By Rick Palsgrove
Municipal budgets are not set in stone and often have to be flexible enough to meet changing circumstances.
With this in mind, Groveport City Council is considering legislation to amend the city’s 2020 budget.
According to Groveport Finance Director Jason Carr – based on changes to
health insurance premiums and deductibles, staffing changes, cost allocation changes, and final performance raises – the city’s employee salaries and benefits should be increased 7.33 percent from the $12.5 million presented in the original 2020 budget to $13.4 million in the amended budget.
“The totals in the salaries and benefit charts represent salary, retirement, health, vision, dental insurance, Medicare, health reimbursement account, and workers compensation,” said Carr.
Also, council’s recent approval of upgrades in salary ranges for lifeguards, head lifeguard, and assistant aquatics manager resulted in a total estimated increase in salary and benefits for these positions from $223,759 to $297,163.
The budget’s termination fund, which represent the city’s liability for known retirements, as well as those eligible to retire in 2020 (although those employees may not choose to do so), would be adjusted under the proposed legislation.
“Future retirements are based on current years of service for employees and an estimate of what those costs may be in the future,” said Carr.
According to Carr, the city updates the list of eligible retirements and matches current funding to the estimated future funding.
“The city consistently evaluates its current and future workforce needs and the termination fund is the city being pro-active and setting aside funds so that a future retirement will not significantly impact the budget,” said Carr.
The total liability under the termination fund is $326,478 with $279,907 budgeted for the fund in 2020.
Rainy Day Fund
The city has a target balance of $2 million for its rainy day fund. The amount of this fund at the end of 2019 was $1.6 million.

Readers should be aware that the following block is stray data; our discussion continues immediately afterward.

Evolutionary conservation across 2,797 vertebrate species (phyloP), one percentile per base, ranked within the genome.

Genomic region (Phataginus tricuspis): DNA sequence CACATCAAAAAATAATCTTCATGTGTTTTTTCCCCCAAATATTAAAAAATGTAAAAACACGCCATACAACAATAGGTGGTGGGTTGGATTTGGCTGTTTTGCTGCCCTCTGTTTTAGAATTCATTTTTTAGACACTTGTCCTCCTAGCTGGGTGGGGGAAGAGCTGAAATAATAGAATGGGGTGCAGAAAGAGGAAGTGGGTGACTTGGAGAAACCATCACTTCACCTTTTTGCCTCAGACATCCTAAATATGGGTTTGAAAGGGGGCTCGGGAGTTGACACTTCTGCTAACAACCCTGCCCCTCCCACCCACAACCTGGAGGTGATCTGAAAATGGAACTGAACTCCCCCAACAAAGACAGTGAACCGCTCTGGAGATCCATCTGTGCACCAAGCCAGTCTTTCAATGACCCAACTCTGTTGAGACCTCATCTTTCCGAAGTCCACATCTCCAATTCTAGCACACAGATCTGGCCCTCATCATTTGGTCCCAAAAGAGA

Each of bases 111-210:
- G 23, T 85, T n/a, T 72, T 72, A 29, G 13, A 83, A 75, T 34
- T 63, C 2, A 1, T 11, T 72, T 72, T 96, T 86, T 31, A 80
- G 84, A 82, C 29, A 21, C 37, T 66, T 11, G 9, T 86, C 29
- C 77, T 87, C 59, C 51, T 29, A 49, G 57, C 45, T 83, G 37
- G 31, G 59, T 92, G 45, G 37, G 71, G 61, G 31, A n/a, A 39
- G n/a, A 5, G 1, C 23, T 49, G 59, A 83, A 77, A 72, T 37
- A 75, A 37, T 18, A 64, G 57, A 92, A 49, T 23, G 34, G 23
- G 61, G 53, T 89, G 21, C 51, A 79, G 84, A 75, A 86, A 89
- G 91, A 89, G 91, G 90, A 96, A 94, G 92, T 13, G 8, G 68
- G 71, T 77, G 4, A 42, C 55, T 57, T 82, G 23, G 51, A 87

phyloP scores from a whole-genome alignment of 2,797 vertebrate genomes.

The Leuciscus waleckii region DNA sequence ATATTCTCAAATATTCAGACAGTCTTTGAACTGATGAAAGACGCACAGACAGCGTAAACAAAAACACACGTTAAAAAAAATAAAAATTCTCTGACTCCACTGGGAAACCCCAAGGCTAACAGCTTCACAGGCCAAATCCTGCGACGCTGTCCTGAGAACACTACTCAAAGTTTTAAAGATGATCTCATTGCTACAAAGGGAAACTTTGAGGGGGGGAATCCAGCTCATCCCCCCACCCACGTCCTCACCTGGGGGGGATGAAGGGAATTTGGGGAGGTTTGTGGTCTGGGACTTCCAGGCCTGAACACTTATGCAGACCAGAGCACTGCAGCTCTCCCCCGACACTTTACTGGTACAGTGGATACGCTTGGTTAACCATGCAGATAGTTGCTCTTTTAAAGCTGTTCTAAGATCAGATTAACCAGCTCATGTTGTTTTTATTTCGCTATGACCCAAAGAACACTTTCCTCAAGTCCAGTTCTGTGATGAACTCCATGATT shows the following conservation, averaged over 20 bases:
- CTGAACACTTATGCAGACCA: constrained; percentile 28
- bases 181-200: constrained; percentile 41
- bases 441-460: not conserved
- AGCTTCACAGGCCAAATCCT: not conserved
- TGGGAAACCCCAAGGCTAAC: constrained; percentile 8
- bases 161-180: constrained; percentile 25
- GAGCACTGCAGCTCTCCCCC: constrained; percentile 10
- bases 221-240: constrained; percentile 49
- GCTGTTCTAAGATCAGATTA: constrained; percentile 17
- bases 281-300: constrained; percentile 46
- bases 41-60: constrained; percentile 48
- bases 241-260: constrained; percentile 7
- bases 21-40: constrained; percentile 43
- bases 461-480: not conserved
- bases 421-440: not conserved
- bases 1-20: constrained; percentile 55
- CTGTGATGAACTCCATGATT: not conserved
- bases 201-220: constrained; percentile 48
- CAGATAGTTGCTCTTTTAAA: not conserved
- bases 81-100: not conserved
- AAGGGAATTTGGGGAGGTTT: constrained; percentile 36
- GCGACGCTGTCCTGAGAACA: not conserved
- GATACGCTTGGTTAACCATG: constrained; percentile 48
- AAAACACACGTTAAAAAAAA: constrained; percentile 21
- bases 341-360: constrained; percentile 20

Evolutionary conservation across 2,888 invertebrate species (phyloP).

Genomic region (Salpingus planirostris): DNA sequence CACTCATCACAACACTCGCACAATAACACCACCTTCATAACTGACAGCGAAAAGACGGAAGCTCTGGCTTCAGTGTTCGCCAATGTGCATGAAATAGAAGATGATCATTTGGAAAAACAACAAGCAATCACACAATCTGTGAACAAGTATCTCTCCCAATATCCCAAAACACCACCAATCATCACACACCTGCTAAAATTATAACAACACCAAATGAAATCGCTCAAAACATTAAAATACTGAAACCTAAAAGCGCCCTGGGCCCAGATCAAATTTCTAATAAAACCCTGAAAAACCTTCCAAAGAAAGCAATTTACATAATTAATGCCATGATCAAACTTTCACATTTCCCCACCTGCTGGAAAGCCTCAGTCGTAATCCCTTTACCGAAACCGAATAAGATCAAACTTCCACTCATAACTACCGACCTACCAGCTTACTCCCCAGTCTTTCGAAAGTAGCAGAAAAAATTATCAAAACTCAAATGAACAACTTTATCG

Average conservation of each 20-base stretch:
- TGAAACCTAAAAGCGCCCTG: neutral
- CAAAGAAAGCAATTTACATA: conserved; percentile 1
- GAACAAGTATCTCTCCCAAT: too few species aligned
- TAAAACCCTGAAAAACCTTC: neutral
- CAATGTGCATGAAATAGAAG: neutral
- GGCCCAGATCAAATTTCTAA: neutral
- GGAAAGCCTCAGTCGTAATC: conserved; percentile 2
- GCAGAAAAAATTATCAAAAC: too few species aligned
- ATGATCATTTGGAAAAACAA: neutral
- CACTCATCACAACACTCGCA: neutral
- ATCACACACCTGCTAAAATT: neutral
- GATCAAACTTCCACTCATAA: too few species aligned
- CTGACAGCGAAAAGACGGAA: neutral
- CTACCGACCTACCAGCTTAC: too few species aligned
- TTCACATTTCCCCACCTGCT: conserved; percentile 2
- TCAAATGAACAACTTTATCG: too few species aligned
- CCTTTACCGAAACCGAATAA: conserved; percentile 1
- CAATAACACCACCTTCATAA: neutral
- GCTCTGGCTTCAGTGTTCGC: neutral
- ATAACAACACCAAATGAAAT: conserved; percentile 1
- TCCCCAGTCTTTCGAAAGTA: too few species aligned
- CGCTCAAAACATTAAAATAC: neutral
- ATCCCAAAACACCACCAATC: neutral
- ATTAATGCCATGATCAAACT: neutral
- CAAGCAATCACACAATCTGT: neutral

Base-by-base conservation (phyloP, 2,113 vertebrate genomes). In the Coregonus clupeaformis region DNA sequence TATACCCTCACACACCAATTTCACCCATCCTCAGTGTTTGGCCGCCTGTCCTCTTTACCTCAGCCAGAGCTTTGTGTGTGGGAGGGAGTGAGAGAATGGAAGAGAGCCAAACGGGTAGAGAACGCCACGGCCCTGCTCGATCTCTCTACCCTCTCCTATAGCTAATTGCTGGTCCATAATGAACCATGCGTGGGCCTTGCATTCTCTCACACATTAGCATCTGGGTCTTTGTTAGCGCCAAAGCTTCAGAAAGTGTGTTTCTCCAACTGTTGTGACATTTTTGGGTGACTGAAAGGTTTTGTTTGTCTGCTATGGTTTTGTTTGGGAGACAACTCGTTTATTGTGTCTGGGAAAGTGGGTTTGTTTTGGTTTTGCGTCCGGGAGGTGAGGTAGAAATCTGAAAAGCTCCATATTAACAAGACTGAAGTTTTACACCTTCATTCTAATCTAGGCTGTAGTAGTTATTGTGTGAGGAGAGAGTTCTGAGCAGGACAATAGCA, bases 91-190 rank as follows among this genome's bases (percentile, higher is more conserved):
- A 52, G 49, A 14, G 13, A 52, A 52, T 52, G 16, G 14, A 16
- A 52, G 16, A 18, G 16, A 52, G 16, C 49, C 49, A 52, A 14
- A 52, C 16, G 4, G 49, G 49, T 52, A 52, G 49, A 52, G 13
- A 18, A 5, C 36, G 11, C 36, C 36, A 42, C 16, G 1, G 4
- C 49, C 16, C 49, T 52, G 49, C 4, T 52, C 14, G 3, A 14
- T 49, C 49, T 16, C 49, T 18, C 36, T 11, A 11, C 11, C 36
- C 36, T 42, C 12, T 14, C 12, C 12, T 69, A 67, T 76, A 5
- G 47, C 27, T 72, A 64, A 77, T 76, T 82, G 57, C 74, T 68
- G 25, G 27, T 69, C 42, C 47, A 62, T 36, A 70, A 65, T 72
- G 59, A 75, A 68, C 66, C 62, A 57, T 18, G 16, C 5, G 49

According to the city’s financial policies, money in the rainy day fund may only be used for “unforeseen emergencies or revenue shortfalls and may be reduced or eliminated at any time by city council approval…Funds used for any other purpose require council action to identify…”
When asked what the projected balance is for the rainy day fund for the end of 2020, Carr said, “The ordinance council passed requires allocation of $150,000 per year be allocated until a maximum of $2 million is met. The ending fund balance at Dec.31, 2020 will be $1.84 million.
Unrestricted carryover balance
Carr noted the rainy day fund is a separate fund from the general fund.
Per city financial policy, the city sets aside 20 percent of the prior year ending cash fund balance as an additional reserve.
“The ending unrestricted carryover fund balance (reserve) at Dec. 31, 2019 is $2.24 million and the estimated projected unrestricted carryover fund balance for 2020 is $2.7 million,” said Carr. “This amount will be updated mid-year and is only estimated at this time.”
Carr said the money in the unrestricted carryover balance “may be used for any proper public purpose, however, prior to expenditure it must be appropriated by council. This reserve is unappropriated funds.”
In a written report to council, Carr noted, “When including the rainy day fund balance of $1.84 million, the city has $4 million in unappropriated money that requires council approval prior to expenditure.”
Other proposed budget changes
Other amendments to the 2020 budget noted by Carr include: $4,253 for the purchase and $2,478 for the lease payment of two new body cameras for the police department; $4,919 for the city’s annual Halloween event (total in budget of $7,919); $2,088 for increase in SCAG mower purchase; $20,000 for Durapatcher cost increase; $45,000 for grant for the purchase of a new van under the ODOT Transit Program as well as $15,000 for the city’s share of this van; and $61,000 increase per anticipated funding for the Higgins Boulevard project.